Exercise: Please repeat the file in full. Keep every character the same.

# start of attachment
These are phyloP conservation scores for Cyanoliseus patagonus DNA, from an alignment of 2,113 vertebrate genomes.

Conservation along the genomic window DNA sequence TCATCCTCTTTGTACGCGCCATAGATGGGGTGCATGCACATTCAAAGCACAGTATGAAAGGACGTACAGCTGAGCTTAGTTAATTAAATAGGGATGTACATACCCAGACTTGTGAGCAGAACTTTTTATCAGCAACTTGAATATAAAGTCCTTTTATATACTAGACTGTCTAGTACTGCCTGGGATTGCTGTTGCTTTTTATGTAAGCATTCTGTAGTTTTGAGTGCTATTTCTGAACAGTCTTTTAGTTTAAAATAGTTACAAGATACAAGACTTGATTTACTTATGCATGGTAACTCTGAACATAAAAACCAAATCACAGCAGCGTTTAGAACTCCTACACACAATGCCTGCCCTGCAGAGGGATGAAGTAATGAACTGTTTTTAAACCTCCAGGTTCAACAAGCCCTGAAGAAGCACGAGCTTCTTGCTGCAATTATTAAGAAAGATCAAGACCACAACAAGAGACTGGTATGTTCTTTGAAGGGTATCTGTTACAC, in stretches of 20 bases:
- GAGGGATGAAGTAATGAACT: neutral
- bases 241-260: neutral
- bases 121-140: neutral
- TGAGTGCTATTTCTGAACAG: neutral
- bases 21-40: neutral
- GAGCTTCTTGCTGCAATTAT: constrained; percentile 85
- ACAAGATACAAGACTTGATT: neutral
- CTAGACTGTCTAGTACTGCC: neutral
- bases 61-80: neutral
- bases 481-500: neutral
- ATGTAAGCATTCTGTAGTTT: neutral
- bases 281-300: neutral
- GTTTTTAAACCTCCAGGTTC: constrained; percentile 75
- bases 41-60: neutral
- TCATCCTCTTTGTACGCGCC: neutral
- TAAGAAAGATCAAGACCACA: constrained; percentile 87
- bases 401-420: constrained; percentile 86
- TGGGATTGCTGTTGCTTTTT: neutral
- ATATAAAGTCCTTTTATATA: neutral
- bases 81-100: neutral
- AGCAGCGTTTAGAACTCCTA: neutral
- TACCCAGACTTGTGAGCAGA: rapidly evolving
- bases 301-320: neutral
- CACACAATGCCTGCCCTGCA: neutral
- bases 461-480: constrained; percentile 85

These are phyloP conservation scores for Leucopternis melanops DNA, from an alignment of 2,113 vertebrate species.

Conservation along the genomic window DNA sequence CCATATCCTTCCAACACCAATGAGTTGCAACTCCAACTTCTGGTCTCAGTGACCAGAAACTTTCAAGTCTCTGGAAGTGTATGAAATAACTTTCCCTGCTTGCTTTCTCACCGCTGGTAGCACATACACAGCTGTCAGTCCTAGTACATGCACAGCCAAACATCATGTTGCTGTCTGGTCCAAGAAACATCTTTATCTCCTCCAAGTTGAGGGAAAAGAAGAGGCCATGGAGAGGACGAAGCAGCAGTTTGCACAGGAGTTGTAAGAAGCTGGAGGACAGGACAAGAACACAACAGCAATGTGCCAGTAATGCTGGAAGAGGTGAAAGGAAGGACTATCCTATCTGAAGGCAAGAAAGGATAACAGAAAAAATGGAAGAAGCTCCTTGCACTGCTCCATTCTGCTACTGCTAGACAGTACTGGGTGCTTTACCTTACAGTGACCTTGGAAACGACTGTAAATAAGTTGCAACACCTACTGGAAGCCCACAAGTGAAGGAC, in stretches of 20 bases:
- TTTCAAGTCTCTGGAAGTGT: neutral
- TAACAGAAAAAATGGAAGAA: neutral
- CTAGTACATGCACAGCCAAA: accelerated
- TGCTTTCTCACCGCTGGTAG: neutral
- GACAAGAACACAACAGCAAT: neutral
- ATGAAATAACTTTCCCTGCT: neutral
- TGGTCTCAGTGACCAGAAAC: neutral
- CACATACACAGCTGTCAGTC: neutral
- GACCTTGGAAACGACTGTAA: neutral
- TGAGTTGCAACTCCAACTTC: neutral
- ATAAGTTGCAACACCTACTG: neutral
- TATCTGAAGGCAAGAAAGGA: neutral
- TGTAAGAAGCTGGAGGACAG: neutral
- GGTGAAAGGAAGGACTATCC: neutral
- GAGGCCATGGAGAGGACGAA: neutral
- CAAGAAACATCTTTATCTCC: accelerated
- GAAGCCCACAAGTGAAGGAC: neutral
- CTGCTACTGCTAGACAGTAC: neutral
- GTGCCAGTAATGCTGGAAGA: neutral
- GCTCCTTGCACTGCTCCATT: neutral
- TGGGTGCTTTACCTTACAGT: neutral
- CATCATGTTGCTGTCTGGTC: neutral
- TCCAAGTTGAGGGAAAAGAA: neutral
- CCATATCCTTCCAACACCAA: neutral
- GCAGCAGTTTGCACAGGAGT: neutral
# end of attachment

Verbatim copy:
These are phyloP conservation scores for Cyanoliseus patagonus DNA, from an alignment of 2,113 vertebrate genomes.

Conservation along the genomic window DNA sequence TCATCCTCTTTGTACGCGCCATAGATGGGGTGCATGCACATTCAAAGCACAGTATGAAAGGACGTACAGCTGAGCTTAGTTAATTAAATAGGGATGTACATACCCAGACTTGTGAGCAGAACTTTTTATCAGCAACTTGAATATAAAGTCCTTTTATATACTAGACTGTCTAGTACTGCCTGGGATTGCTGTTGCTTTTTATGTAAGCATTCTGTAGTTTTGAGTGCTATTTCTGAACAGTCTTTTAGTTTAAAATAGTTACAAGATACAAGACTTGATTTACTTATGCATGGTAACTCTGAACATAAAAACCAAATCACAGCAGCGTTTAGAACTCCTACACACAATGCCTGCCCTGCAGAGGGATGAAGTAATGAACTGTTTTTAAACCTCCAGGTTCAACAAGCCCTGAAGAAGCACGAGCTTCTTGCTGCAATTATTAAGAAAGATCAAGACCACAACAAGAGACTGGTATGTTCTTTGAAGGGTATCTGTTACAC, in stretches of 20 bases:
- GAGGGATGAAGTAATGAACT: neutral
- bases 241-260: neutral
- bases 121-140: neutral
- TGAGTGCTATTTCTGAACAG: neutral
- bases 21-40: neutral
- GAGCTTCTTGCTGCAATTAT: constrained; percentile 85
- ACAAGATACAAGACTTGATT: neutral
- CTAGACTGTCTAGTACTGCC: neutral
- bases 61-80: neutral
- bases 481-500: neutral
- ATGTAAGCATTCTGTAGTTT: neutral
- bases 281-300: neutral
- GTTTTTAAACCTCCAGGTTC: constrained; percentile 75
- bases 41-60: neutral
- TCATCCTCTTTGTACGCGCC: neutral
- TAAGAAAGATCAAGACCACA: constrained; percentile 87
- bases 401-420: constrained; percentile 86
- TGGGATTGCTGTTGCTTTTT: neutral
- ATATAAAGTCCTTTTATATA: neutral
- bases 81-100: neutral
- AGCAGCGTTTAGAACTCCTA: neutral
- TACCCAGACTTGTGAGCAGA: rapidly evolving
- bases 301-320: neutral
- CACACAATGCCTGCCCTGCA: neutral
- bases 461-480: constrained; percentile 85

These are phyloP conservation scores for Leucopternis melanops DNA, from an alignment of 2,113 vertebrate species.

Conservation along the genomic window DNA sequence CCATATCCTTCCAACACCAATGAGTTGCAACTCCAACTTCTGGTCTCAGTGACCAGAAACTTTCAAGTCTCTGGAAGTGTATGAAATAACTTTCCCTGCTTGCTTTCTCACCGCTGGTAGCACATACACAGCTGTCAGTCCTAGTACATGCACAGCCAAACATCATGTTGCTGTCTGGTCCAAGAAACATCTTTATCTCCTCCAAGTTGAGGGAAAAGAAGAGGCCATGGAGAGGACGAAGCAGCAGTTTGCACAGGAGTTGTAAGAAGCTGGAGGACAGGACAAGAACACAACAGCAATGTGCCAGTAATGCTGGAAGAGGTGAAAGGAAGGACTATCCTATCTGAAGGCAAGAAAGGATAACAGAAAAAATGGAAGAAGCTCCTTGCACTGCTCCATTCTGCTACTGCTAGACAGTACTGGGTGCTTTACCTTACAGTGACCTTGGAAACGACTGTAAATAAGTTGCAACACCTACTGGAAGCCCACAAGTGAAGGAC, in stretches of 20 bases:
- TTTCAAGTCTCTGGAAGTGT: neutral
- TAACAGAAAAAATGGAAGAA: neutral
- CTAGTACATGCACAGCCAAA: accelerated
- TGCTTTCTCACCGCTGGTAG: neutral
- GACAAGAACACAACAGCAAT: neutral
- ATGAAATAACTTTCCCTGCT: neutral
- TGGTCTCAGTGACCAGAAAC: neutral
- CACATACACAGCTGTCAGTC: neutral
- GACCTTGGAAACGACTGTAA: neutral
- TGAGTTGCAACTCCAACTTC: neutral
- ATAAGTTGCAACACCTACTG: neutral
- TATCTGAAGGCAAGAAAGGA: neutral
- TGTAAGAAGCTGGAGGACAG: neutral
- GGTGAAAGGAAGGACTATCC: neutral
- GAGGCCATGGAGAGGACGAA: neutral
- CAAGAAACATCTTTATCTCC: accelerated
- GAAGCCCACAAGTGAAGGAC: neutral
- CTGCTACTGCTAGACAGTAC: neutral
- GTGCCAGTAATGCTGGAAGA: neutral
- GCTCCTTGCACTGCTCCATT: neutral
- TGGGTGCTTTACCTTACAGT: neutral
- CATCATGTTGCTGTCTGGTC: neutral
- TCCAAGTTGAGGGAAAAGAA: neutral
- CCATATCCTTCCAACACCAA: neutral
- GCAGCAGTTTGCACAGGAGT: neutral